After another quick break under the shade of the club house veranda we set off for Sheoak Flat, once we had left the parched grounds of the golf course our route largely followed a quiet cliff top gravel road. With farms to our left and coastal scrub or ocean views to our right the quiet road made for quick and easy progress. We were even escorted by a local farm dog as we slowly dropped down to the tiny Sheoak Flat. Our route now took us through town and out onto what looked like a levy bank protecting the small town from the sea, I reckon if you had a shack in Sheoak Flat then you'd have to concerned about climate change as the town must only be a metre or two above sea level.
|Port Vincent gold course was a fairly scenic course, although the water hazard is fairly large.|
Leaving Sheoak Flat our route once again led us back out onto the quiet road, the late afternoon sun lighting up the parched paddocks in a beautiful golden brown light. After crossing The Dipper on the road we once again picked up a cliff top walking track for the rest of our walk, it looks like this section of track was very new judging by it's appearance, well to me anyway. Port Julia was now very close at hand as we continued our journey north through the mallee trees and grass of the cliff tops and sure enough we soon caught site of the ute, a great days walking had come to it's end. Climbing into the comfortable seats we headed back down the coast to pick up Greg's car before adjourning to the deck of the Stansbury pub for a celebratory drink, if this is what walking's like on the Yorke Peninsula then I reckon I could get used to it!
|We picked up an escort on our run down into Sheoak Flat.|
We walked 23.6 kilometres and climbed 226 metres on this medium grade days walk. Like I've already mentioned earlier, this is a section of the long distance Walk the Yorke Trail. The people of the Yorke Peninsula should be commended for implementing this great trail, you can mountain bike it or walk it and it's easily broken down into bite sized pieces. Like its more famous brother the Heysen Trail it traverses a mixed bag of environments, but to me that's one of its charms - not everything has to be a multi day slog through wilderness, variety is good in my eyes. The rural scenes and quite towns add to its charm, not take away from it. I've been planning on doing the Heysen in a few years but at under 600 kilometres then Walk the Yorke gives me another option if my annual leave requirements get a bit tight. Next day we said goodbye to our gracious hosts Greg and Deb and I headed back to Melbourne and reality, dropping Petra off in Adelaide on the way past. With all our dance cards already filled for this year I probably won't get to do anymore trekking with my South Aussie friends for awhile, although next year is looking good:)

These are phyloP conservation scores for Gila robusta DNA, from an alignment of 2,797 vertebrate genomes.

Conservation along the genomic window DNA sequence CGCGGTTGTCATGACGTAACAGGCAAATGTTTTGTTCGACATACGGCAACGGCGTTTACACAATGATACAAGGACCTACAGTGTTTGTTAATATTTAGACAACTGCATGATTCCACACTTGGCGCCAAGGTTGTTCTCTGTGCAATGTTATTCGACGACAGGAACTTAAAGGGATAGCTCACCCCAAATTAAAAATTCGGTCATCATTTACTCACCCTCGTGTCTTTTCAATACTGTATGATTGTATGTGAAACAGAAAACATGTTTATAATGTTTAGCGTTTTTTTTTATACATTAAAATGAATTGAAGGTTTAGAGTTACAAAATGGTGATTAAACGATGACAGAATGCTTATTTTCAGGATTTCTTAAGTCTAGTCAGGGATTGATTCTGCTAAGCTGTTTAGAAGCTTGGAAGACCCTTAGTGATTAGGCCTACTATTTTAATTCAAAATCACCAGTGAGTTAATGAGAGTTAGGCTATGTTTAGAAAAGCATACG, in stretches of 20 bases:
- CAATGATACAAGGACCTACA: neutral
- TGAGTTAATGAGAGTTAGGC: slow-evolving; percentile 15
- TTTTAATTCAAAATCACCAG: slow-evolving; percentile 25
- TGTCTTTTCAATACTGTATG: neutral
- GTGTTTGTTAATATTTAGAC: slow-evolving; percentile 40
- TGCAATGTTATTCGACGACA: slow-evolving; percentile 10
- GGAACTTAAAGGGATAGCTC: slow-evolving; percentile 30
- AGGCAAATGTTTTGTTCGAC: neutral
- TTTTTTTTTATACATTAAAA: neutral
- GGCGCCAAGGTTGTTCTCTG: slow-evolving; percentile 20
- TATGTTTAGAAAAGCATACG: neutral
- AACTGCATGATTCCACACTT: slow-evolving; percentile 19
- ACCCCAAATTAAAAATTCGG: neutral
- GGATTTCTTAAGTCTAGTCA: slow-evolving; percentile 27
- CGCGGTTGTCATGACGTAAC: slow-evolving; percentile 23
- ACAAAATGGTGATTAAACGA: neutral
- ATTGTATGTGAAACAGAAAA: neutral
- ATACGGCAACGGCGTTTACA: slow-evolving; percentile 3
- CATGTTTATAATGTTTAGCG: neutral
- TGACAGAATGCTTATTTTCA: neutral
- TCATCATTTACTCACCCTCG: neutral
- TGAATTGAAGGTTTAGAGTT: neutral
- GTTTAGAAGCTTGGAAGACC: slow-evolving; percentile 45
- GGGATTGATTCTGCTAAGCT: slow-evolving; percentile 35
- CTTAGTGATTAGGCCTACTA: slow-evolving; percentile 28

Waitpinga Cliffs, Heysen Trail, Newland Head Conservation Park, 2017.
Mt Remarkable Gorges, Mt Remarkable National Park, 1999.
Port Willunga, 2015.
Esperance to Melbourne, 2010.
|Our last section of track through the cliff top Mallee trees before Port Julia, it looks like this is a new (or maybe re-done) section of track.|
|The end of what had been a very nice walk, now I've got yet another place that I have to come back to.|